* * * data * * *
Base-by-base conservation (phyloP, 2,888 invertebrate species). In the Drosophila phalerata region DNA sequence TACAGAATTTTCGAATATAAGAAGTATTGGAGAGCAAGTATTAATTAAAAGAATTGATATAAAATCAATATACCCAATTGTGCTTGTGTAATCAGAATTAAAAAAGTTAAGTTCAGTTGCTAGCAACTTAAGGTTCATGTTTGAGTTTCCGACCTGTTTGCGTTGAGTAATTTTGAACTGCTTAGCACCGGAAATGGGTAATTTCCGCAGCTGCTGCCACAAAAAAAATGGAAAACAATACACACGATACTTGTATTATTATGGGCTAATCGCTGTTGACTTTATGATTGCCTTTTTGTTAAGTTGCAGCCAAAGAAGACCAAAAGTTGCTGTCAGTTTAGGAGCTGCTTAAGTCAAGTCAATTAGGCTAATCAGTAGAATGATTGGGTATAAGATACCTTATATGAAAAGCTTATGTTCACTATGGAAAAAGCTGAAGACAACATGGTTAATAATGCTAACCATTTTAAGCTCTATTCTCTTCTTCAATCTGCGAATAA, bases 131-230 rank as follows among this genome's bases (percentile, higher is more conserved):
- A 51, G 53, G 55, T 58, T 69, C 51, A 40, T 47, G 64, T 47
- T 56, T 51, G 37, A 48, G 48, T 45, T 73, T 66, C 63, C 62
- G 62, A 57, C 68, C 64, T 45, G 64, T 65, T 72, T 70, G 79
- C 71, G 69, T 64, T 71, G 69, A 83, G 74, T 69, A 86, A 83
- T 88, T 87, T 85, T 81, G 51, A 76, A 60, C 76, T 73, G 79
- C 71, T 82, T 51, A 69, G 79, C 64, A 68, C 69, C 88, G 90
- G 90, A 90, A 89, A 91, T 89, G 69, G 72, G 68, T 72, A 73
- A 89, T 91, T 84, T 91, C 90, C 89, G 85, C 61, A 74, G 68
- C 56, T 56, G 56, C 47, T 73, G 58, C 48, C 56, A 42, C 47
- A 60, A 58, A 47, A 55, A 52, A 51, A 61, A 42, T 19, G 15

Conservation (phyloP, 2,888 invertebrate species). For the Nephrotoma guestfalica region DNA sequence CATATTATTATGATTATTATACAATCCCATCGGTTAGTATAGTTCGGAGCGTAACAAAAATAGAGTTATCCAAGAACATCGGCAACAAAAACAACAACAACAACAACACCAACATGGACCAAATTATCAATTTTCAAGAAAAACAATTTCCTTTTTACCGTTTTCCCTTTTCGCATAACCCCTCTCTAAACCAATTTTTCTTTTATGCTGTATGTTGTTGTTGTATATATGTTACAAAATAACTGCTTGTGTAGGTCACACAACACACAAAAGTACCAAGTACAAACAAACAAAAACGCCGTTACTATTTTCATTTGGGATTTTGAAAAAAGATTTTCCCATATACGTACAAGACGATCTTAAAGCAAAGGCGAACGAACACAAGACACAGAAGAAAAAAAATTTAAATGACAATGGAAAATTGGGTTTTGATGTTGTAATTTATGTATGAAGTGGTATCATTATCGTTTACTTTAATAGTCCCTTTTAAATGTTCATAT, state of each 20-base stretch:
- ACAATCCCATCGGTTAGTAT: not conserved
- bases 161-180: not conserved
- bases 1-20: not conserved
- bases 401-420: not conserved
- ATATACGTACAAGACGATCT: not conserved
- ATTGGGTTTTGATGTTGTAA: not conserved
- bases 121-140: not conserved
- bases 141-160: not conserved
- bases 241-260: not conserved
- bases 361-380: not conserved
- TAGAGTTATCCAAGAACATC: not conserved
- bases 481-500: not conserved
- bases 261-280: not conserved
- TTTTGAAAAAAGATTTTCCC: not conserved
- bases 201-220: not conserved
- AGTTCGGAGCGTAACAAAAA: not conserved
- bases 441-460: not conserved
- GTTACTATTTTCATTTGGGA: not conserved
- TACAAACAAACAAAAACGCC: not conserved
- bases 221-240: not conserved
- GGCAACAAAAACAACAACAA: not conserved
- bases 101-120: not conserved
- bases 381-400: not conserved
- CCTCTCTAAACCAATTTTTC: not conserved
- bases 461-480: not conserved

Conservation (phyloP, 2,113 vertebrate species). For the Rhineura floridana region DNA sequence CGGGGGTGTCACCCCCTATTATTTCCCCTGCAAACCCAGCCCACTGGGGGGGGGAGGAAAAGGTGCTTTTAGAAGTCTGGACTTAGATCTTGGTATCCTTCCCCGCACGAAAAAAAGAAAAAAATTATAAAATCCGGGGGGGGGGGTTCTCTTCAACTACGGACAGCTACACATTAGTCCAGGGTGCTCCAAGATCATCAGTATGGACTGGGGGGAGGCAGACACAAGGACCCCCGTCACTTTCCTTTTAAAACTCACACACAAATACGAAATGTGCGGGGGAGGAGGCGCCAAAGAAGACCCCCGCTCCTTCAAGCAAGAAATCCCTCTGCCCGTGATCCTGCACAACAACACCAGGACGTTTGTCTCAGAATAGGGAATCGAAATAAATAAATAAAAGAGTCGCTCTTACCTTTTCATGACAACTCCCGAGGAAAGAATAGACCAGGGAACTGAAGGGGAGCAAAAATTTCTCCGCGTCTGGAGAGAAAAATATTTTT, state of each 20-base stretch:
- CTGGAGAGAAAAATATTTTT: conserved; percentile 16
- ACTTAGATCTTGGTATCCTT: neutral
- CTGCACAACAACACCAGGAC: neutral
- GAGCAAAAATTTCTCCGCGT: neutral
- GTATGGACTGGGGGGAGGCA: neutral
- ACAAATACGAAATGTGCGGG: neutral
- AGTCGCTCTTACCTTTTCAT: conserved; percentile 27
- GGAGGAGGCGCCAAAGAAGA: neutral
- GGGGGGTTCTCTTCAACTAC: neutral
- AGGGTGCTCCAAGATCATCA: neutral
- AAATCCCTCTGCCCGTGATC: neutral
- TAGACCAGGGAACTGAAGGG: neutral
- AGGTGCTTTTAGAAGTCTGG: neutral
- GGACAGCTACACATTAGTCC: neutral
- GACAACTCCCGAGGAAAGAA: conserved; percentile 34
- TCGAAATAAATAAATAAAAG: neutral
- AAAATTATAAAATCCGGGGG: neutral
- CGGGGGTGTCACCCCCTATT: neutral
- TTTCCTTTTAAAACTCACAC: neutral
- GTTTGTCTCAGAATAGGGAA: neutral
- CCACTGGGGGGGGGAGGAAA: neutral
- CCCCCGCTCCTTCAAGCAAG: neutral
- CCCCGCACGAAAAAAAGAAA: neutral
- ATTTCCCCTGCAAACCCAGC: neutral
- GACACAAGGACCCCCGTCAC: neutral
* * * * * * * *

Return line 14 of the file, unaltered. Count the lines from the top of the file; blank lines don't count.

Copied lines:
- bases 161-180: not conserved